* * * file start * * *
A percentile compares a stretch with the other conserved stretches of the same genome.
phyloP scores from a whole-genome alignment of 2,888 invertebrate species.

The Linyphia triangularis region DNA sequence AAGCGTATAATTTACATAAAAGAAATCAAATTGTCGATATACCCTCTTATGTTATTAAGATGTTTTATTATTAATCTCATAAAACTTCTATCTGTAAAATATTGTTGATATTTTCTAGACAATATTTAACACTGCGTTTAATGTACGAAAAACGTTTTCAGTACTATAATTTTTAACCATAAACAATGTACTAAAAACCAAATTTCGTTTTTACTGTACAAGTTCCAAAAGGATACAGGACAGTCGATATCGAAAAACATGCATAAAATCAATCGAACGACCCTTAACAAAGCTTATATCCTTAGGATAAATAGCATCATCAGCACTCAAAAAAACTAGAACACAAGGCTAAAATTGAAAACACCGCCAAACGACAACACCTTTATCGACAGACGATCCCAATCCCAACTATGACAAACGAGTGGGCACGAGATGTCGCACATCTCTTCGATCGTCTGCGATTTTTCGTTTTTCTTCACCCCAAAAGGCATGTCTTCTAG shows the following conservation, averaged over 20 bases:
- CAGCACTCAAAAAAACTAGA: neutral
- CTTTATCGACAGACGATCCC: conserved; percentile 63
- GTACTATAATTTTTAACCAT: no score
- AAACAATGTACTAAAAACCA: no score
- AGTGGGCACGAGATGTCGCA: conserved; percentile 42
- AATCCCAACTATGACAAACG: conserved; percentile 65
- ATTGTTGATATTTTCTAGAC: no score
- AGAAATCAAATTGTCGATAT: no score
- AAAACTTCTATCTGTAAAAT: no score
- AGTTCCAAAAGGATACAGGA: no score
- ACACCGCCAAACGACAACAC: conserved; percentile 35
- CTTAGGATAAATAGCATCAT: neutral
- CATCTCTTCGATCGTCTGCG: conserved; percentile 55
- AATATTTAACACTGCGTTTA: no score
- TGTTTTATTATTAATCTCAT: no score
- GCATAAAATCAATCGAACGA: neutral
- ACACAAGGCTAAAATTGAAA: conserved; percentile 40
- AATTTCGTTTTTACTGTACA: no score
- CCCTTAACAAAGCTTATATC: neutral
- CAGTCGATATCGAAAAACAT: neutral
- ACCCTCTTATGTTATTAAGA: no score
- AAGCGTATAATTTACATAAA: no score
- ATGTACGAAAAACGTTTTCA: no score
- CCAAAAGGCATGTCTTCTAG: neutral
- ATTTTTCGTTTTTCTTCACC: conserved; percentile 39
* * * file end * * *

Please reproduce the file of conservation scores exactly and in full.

A percentile compares a stretch with the other conserved stretches of the same genome.
phyloP scores from a whole-genome alignment of 2,888 invertebrate species.

The Linyphia triangularis region DNA sequence AAGCGTATAATTTACATAAAAGAAATCAAATTGTCGATATACCCTCTTATGTTATTAAGATGTTTTATTATTAATCTCATAAAACTTCTATCTGTAAAATATTGTTGATATTTTCTAGACAATATTTAACACTGCGTTTAATGTACGAAAAACGTTTTCAGTACTATAATTTTTAACCATAAACAATGTACTAAAAACCAAATTTCGTTTTTACTGTACAAGTTCCAAAAGGATACAGGACAGTCGATATCGAAAAACATGCATAAAATCAATCGAACGACCCTTAACAAAGCTTATATCCTTAGGATAAATAGCATCATCAGCACTCAAAAAAACTAGAACACAAGGCTAAAATTGAAAACACCGCCAAACGACAACACCTTTATCGACAGACGATCCCAATCCCAACTATGACAAACGAGTGGGCACGAGATGTCGCACATCTCTTCGATCGTCTGCGATTTTTCGTTTTTCTTCACCCCAAAAGGCATGTCTTCTAG shows the following conservation, averaged over 20 bases:
- CAGCACTCAAAAAAACTAGA: neutral
- CTTTATCGACAGACGATCCC: conserved; percentile 63
- GTACTATAATTTTTAACCAT: no score
- AAACAATGTACTAAAAACCA: no score
- AGTGGGCACGAGATGTCGCA: conserved; percentile 42
- AATCCCAACTATGACAAACG: conserved; percentile 65
- ATTGTTGATATTTTCTAGAC: no score
- AGAAATCAAATTGTCGATAT: no score
- AAAACTTCTATCTGTAAAAT: no score
- AGTTCCAAAAGGATACAGGA: no score
- ACACCGCCAAACGACAACAC: conserved; percentile 35
- CTTAGGATAAATAGCATCAT: neutral
- CATCTCTTCGATCGTCTGCG: conserved; percentile 55
- AATATTTAACACTGCGTTTA: no score
- TGTTTTATTATTAATCTCAT: no score
- GCATAAAATCAATCGAACGA: neutral
- ACACAAGGCTAAAATTGAAA: conserved; percentile 40
- AATTTCGTTTTTACTGTACA: no score
- CCCTTAACAAAGCTTATATC: neutral
- CAGTCGATATCGAAAAACAT: neutral
- ACCCTCTTATGTTATTAAGA: no score
- AAGCGTATAATTTACATAAA: no score
- ATGTACGAAAAACGTTTTCA: no score
- CCAAAAGGCATGTCTTCTAG: neutral
- ATTTTTCGTTTTTCTTCACC: conserved; percentile 39